Dying With Dignity Canada is disappointed by a judge’s decision to allow the federal government to re-argue the facts used in the landmark Carter v. Canada case.
The decision came in response to the British Columbia Civil Liberties Association’s (BCCLA) application to have elements of the Lamb v. Canada constitutional challenge to the federal assisted dying law heard in an expedited manner. The BCCLA sought to prevent the federal government from re-litigating issues already decided in Carter.
But Chief Justice Christopher Hinkson, of the Supreme Court of British Columbia, ruled on October 11 that the feds should not only be allowed to introduce “relevant, current” evidence, but evidence that was already covered in Carter.
“This ruling has a devastating impact on the suffering Canadians who are experiencing intolerable pain and would have qualified for an assisted death under the Supreme Court’s ruling, but have been cruelly abandoned by our current legislation,” said DWDC CEO Shanaaz Gokool. “We are deeply disappointed by this decision because it means these individuals will have to face prolonged suffering as they wait out what promises to be a lengthy and expensive trial.”
After the BCCLA’s ground-breaking Carter case led to the Supreme Court of Canada unanimously striking down the federal prohibition on assisted dying in 2015, the federal government passed Bill C-14, its assisted dying law, on June 17, 2016.
Just 10 days later, the BCCLA and Julia Lamb, a 26-year-old B.C. woman with spinal muscular atrophy, launched a constitutional challenge to the law’s restrictive eligibility criteria and its requirement that only those individuals whose natural deaths are “reasonably foreseeable” can qualify for medical assistance in dying. The challenge asserts that this restrictive requirement leaves countless desperately ill Canadians trapped in intolerable suffering that could last for years or even decades.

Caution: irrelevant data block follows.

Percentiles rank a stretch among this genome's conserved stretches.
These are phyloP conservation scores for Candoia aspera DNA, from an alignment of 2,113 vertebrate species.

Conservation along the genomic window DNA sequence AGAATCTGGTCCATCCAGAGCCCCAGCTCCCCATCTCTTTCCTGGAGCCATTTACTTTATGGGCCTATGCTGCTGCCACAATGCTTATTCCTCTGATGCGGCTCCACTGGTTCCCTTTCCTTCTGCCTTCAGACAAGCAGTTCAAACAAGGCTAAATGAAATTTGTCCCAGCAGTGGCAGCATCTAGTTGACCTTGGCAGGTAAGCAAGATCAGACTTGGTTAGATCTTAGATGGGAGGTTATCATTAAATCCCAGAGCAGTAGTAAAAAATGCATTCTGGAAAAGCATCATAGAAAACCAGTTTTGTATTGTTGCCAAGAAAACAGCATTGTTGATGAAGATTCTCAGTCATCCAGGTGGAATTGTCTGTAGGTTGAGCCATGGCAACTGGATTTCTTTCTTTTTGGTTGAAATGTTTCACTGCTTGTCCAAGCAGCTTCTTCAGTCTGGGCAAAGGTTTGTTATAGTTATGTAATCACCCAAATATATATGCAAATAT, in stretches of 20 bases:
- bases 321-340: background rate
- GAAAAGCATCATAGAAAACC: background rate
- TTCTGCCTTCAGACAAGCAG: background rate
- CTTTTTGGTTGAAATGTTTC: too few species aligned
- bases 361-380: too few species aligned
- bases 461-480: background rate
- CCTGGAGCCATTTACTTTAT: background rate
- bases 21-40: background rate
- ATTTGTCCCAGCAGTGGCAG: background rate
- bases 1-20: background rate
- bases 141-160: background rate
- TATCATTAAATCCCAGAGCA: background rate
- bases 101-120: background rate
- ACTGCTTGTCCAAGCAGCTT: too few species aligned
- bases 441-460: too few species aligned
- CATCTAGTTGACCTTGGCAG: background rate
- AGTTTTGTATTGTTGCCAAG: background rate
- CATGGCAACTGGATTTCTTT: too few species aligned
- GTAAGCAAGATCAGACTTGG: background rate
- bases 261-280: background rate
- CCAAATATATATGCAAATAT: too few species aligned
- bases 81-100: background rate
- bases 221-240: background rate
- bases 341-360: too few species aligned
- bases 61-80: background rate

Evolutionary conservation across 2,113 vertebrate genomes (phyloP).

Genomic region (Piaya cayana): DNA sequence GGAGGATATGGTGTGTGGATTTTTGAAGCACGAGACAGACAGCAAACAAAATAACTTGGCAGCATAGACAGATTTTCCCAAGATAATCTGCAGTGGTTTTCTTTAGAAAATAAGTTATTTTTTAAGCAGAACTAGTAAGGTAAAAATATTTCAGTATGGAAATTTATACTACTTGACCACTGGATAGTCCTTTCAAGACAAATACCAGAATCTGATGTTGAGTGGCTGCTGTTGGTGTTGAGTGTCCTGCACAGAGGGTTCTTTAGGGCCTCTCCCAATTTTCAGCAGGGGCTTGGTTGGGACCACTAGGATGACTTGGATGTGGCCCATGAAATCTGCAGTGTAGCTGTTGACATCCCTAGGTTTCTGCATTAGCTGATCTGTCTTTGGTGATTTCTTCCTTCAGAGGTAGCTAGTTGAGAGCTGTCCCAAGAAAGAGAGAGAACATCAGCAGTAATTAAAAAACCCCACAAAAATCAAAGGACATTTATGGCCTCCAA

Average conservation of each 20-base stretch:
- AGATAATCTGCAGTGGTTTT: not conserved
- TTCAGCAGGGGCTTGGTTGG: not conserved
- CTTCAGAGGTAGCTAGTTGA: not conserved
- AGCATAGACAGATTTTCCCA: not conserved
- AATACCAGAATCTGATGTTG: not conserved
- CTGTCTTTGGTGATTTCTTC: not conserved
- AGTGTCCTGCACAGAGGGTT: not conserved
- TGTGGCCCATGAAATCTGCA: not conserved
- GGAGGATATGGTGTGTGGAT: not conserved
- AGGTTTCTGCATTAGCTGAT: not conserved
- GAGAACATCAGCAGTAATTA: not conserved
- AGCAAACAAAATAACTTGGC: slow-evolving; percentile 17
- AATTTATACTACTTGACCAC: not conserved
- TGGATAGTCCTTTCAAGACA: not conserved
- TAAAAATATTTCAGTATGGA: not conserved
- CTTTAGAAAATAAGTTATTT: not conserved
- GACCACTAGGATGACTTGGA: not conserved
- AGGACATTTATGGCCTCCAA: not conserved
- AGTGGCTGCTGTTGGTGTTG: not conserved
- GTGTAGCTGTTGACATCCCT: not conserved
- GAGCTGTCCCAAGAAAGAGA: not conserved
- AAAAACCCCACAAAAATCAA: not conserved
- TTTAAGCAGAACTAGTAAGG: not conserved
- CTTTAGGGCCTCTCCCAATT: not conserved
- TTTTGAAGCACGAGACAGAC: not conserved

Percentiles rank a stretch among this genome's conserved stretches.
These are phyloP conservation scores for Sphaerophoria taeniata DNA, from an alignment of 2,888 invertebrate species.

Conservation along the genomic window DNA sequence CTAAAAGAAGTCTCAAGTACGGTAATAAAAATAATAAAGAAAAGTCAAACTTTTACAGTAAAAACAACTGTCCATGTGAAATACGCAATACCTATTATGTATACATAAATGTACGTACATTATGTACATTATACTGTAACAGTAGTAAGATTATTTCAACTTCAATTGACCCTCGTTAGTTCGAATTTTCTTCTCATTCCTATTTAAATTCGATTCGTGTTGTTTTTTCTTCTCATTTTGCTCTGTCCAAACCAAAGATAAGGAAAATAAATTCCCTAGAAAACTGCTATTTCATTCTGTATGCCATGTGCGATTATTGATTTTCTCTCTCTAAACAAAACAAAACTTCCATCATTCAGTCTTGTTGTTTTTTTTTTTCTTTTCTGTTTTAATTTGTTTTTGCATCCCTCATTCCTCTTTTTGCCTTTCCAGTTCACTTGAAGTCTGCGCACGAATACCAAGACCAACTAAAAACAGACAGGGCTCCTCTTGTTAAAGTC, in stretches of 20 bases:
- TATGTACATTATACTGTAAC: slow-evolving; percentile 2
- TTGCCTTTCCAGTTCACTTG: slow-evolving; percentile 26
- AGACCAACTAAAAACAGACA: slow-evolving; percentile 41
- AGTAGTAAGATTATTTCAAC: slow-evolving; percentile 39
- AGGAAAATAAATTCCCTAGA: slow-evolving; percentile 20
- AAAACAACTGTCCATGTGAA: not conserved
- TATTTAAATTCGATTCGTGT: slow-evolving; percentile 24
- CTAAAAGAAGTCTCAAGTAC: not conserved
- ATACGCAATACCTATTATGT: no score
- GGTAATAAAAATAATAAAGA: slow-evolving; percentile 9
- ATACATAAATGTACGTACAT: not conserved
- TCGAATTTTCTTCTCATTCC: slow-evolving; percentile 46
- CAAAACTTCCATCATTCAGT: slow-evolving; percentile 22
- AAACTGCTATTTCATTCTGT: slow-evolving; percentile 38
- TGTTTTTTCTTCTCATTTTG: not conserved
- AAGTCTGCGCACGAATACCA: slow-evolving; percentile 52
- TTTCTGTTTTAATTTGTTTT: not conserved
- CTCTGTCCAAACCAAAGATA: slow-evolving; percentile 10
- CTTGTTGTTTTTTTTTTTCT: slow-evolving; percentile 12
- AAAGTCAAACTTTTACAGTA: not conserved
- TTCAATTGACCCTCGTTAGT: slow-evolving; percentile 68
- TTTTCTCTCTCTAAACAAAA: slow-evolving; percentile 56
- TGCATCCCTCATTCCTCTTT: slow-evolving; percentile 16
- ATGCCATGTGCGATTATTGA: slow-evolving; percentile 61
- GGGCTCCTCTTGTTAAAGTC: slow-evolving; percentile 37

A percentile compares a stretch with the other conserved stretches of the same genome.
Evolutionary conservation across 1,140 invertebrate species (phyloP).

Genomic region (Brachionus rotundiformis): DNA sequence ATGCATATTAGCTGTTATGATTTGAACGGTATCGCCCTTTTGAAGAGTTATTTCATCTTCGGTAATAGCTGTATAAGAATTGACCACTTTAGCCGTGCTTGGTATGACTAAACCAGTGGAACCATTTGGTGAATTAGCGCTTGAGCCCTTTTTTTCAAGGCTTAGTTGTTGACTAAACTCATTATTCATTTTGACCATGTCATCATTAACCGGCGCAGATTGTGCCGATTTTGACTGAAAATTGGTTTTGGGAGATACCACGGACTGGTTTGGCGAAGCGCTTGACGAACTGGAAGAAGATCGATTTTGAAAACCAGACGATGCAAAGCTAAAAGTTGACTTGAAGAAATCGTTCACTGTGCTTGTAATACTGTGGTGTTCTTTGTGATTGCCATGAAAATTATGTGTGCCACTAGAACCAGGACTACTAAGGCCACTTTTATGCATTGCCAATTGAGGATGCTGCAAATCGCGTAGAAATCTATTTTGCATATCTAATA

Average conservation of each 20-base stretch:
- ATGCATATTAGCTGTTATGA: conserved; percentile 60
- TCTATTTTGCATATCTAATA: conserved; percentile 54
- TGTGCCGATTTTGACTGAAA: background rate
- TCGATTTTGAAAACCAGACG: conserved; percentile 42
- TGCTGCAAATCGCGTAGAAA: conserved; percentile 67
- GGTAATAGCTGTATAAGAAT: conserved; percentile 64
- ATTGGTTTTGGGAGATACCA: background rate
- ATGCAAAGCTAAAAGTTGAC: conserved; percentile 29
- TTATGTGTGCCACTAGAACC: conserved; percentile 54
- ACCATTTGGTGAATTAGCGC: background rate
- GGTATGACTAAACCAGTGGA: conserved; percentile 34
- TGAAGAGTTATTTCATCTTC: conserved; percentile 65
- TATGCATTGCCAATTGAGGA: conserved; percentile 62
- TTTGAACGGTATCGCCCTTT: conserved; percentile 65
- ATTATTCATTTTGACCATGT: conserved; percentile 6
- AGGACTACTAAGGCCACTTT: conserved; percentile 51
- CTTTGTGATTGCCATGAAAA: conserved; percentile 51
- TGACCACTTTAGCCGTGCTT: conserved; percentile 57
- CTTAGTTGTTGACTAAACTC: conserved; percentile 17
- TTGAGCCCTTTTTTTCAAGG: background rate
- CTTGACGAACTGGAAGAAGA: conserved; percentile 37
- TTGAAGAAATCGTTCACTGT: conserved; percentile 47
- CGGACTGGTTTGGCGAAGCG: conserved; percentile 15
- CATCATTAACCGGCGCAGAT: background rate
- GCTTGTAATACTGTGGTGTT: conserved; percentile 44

The federal assisted dying law and its “reasonably foreseeable” clause have also been challenged in Quebec, where two plaintiffs — Jean Truchon and Nicole Gladu — argue that the federal and Quebec laws violate their Charter rights. DWDC will serve as an official intervener in the Quebec court case, alongside the Quebec-based Association Québécoise pour le droit de mourir dans la dignité (AQDMD), and will be closely watching the Attorney General’s approach to this challenge.
“With a longer trial now expected for Lamb, this opens up the opportunity for Quebec to lead the way again when it comes to assisted dying,” Gokool said. “We expect a two-day hearing in Quebec by the end of 2018.”
In the meantime, DWDC will continue to follow the Lamb v. Canada case closely and look for opportunities to support the challenge.
“We succeeded in defeating the government’s arguments in the Carter case and we will succeed in defeating them the second time around,” said Caily DiPuma, the BCCLA’s acting litigation director.